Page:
Unlike the centrally planned countries of the Soviet Bloc, Yugoslavia has in principle turned over control of health care to local communities. Each of the nation's 11,800 communes is supposed to decide separately on how much it will spend on medical care, how many doctors it will employ and how much -- if anything -- citizens will have to pay for service.

Since some areas of the country are far more affluent than others, the result is that the supply of doctors ranges from one for every 400 persons in the northwestern republic of Slovenia -- a figure far superior to Switzerland -- to one for every 1,100 persons in the poor region of Kosovo, a lower ratio than in the Ivory Coast. Kosovo, moreover, has unemployed doctors, while Slovenia has none.

"That's actually a tolerable difference," said Branko Pocek, director of the Federal Institute for Health Protection, invoking a distinctly Yugoslav logic. "After all, per capita income in Slovenia is four times greater than that in Kosovo."

The problem might be limited to poor distribution of doctors, but the rivalries and autarchic practices of the leaderships of local republics also have led to the overbuilding of medical schools. Each of the eight federal jurisidictions has built one or more in recent years, often ignoring similar schools in neighboring regions and the resulting surplus of students.

"As long as things were going well and we were growing economically in the 1970s, the problem did not seem acute," Pocek said. But when Yugoslavia entered an economic slump beginning four years ago, salaries and jobs for doctors began shrinking. Now, Pocek said, 2,300 students graduate from the 13 medical facilities annually, while only about 1,500 new jobs were opening up.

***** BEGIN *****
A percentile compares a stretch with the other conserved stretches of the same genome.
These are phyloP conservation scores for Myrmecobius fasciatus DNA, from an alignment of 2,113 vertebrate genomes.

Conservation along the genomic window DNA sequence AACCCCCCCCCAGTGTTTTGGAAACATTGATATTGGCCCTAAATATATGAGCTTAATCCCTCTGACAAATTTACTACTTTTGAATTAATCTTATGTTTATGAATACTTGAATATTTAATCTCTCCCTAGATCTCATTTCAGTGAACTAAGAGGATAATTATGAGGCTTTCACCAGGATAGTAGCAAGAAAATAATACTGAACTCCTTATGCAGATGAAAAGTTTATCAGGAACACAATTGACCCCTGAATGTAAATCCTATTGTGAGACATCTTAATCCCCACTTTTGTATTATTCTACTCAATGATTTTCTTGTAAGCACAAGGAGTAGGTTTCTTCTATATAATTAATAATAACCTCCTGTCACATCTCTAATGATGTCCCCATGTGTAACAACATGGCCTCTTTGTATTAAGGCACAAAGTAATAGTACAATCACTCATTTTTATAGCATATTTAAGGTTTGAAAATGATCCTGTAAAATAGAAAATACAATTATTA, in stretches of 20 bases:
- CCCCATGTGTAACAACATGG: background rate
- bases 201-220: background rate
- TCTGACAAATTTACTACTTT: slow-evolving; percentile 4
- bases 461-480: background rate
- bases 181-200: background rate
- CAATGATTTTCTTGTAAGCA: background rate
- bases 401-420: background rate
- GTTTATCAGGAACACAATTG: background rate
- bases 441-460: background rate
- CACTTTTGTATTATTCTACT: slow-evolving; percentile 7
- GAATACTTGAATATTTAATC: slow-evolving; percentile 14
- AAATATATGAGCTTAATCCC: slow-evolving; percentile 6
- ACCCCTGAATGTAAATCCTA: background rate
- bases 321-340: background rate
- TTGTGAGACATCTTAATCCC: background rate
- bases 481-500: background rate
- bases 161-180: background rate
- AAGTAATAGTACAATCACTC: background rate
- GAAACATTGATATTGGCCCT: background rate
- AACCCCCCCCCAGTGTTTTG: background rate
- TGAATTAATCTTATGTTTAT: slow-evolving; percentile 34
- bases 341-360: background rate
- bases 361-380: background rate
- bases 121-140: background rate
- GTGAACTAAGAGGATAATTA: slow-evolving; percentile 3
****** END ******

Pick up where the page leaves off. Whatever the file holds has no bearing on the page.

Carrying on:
Health officials tried to attack the problem by reducing the number of medical students. That required arduous negotiations among the eight jurisdictions to determine where cuts would be made. A plan was agreed on two years ago but, Pocek said, "the fact is that the schools don't observe it. The numbers remain the same."

"There's a political factor involved, because parents press the local authorities to let students in. Each one thinks he can work out for himself later how to get a job."

The students, for their part, have called on health officials and republican authorities to allow private medical practice, a measure that many doctors say would quickly reduce the unemployment rolls and take the pressure off local government health services. Health officials acknowledge the step might induce some of the many Yugoslav doctors now practicing abroad to return.

The measure has been repeatedly blocked, however, by resistance from health administrators in each republic whose control over medical practice would be threatened by free enterprise.

"We have been debating this question for 10 years, but we haven't been able to make a decision yet," said Urosevic. "The best we can do is try to push those who are working to do better."

Jelavic, the head of the association of private doctors in Croatia, confessed that he has all but given up on solutions. "The doctors don't understand it, but then no one understands our politics," he said. "Even if our president were to meet with President Reagan, he couldn't explain how it works."